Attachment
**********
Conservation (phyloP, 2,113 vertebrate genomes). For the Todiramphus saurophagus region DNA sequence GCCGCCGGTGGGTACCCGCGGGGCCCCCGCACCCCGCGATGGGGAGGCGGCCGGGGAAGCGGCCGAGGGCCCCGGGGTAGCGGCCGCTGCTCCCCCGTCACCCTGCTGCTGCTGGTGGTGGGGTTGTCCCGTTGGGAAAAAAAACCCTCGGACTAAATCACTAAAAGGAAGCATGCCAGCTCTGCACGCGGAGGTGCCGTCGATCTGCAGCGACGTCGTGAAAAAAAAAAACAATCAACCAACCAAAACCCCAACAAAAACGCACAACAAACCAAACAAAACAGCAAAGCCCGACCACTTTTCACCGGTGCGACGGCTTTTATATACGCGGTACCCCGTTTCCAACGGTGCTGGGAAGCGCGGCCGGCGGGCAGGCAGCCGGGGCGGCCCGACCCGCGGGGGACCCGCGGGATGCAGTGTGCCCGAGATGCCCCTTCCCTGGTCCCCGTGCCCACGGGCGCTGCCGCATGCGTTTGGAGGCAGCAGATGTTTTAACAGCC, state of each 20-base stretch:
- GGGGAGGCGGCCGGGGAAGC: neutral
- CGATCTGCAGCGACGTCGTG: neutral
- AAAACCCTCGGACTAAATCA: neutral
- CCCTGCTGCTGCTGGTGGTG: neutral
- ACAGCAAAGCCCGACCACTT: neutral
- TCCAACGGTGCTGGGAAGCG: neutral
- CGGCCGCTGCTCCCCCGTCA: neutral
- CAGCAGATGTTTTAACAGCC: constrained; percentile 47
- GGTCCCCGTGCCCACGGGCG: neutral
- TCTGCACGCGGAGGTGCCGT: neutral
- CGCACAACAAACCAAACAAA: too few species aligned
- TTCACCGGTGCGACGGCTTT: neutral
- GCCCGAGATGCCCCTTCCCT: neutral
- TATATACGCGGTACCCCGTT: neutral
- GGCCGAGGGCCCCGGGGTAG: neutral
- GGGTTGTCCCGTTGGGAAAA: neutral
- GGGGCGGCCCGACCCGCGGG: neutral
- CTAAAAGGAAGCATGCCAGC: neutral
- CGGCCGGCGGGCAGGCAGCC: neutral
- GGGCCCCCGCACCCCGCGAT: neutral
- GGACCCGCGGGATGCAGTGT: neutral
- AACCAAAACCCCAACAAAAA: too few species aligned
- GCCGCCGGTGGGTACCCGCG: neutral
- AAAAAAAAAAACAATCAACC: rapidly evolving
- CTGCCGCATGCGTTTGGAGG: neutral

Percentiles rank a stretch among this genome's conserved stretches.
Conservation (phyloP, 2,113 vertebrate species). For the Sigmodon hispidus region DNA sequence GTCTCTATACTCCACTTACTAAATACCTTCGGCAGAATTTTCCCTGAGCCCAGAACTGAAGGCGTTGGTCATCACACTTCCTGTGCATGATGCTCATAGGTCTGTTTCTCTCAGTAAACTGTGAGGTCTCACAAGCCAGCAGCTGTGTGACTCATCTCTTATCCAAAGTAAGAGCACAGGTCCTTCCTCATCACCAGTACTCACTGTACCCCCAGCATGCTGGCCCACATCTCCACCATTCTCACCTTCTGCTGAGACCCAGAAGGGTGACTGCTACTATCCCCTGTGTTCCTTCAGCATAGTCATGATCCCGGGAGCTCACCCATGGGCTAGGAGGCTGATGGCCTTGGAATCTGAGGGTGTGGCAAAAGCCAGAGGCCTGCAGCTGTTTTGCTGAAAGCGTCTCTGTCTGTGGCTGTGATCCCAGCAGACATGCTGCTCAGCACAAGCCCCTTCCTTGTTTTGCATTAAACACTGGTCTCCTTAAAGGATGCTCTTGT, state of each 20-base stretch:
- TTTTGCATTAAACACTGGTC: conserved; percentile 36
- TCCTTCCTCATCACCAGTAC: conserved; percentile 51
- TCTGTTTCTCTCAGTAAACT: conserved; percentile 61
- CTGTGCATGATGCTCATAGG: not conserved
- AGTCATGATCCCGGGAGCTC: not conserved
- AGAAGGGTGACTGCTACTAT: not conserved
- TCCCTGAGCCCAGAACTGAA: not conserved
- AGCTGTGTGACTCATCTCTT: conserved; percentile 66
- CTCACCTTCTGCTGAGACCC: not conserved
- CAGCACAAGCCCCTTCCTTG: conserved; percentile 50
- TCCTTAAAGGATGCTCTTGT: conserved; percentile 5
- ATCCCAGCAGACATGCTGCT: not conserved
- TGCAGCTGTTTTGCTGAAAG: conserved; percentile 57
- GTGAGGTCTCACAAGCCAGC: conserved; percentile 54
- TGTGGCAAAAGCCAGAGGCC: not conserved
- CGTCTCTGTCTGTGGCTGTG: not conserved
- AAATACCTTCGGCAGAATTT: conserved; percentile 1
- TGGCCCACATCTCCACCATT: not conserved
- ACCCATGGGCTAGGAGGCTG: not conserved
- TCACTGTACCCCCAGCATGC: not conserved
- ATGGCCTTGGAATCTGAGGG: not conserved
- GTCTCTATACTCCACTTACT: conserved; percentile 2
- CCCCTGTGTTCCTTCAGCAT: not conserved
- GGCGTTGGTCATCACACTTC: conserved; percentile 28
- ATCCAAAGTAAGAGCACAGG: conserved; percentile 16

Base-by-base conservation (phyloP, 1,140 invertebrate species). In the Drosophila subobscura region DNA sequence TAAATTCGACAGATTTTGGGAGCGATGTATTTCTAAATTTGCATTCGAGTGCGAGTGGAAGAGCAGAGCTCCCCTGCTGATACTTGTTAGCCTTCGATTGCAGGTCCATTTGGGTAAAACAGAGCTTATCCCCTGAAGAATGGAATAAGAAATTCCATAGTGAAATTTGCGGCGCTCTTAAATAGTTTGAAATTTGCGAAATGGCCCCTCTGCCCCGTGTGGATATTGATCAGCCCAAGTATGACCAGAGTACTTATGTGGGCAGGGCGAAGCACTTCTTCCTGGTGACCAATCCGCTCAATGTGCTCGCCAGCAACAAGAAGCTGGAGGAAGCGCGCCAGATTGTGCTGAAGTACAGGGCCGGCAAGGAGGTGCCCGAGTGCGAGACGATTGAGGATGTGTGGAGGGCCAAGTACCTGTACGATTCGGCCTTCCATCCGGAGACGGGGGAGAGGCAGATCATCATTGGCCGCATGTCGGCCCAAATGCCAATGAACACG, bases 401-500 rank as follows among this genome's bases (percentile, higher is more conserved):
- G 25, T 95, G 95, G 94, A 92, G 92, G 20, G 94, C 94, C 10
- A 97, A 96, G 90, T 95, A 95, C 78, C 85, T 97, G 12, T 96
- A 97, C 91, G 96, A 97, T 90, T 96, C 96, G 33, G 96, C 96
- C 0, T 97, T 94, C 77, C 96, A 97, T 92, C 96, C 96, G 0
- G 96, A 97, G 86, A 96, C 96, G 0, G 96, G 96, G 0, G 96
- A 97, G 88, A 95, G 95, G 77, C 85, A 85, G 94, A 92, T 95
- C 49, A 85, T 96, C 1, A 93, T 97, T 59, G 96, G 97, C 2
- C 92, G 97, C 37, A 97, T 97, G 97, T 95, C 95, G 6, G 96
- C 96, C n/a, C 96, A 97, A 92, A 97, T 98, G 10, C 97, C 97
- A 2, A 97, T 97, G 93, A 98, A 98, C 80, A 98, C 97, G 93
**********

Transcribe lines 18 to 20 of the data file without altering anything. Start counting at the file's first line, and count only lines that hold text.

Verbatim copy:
- GGGGCGGCCCGACCCGCGGG: neutral
- CTAAAAGGAAGCATGCCAGC: neutral
- CGGCCGGCGGGCAGGCAGCC: neutral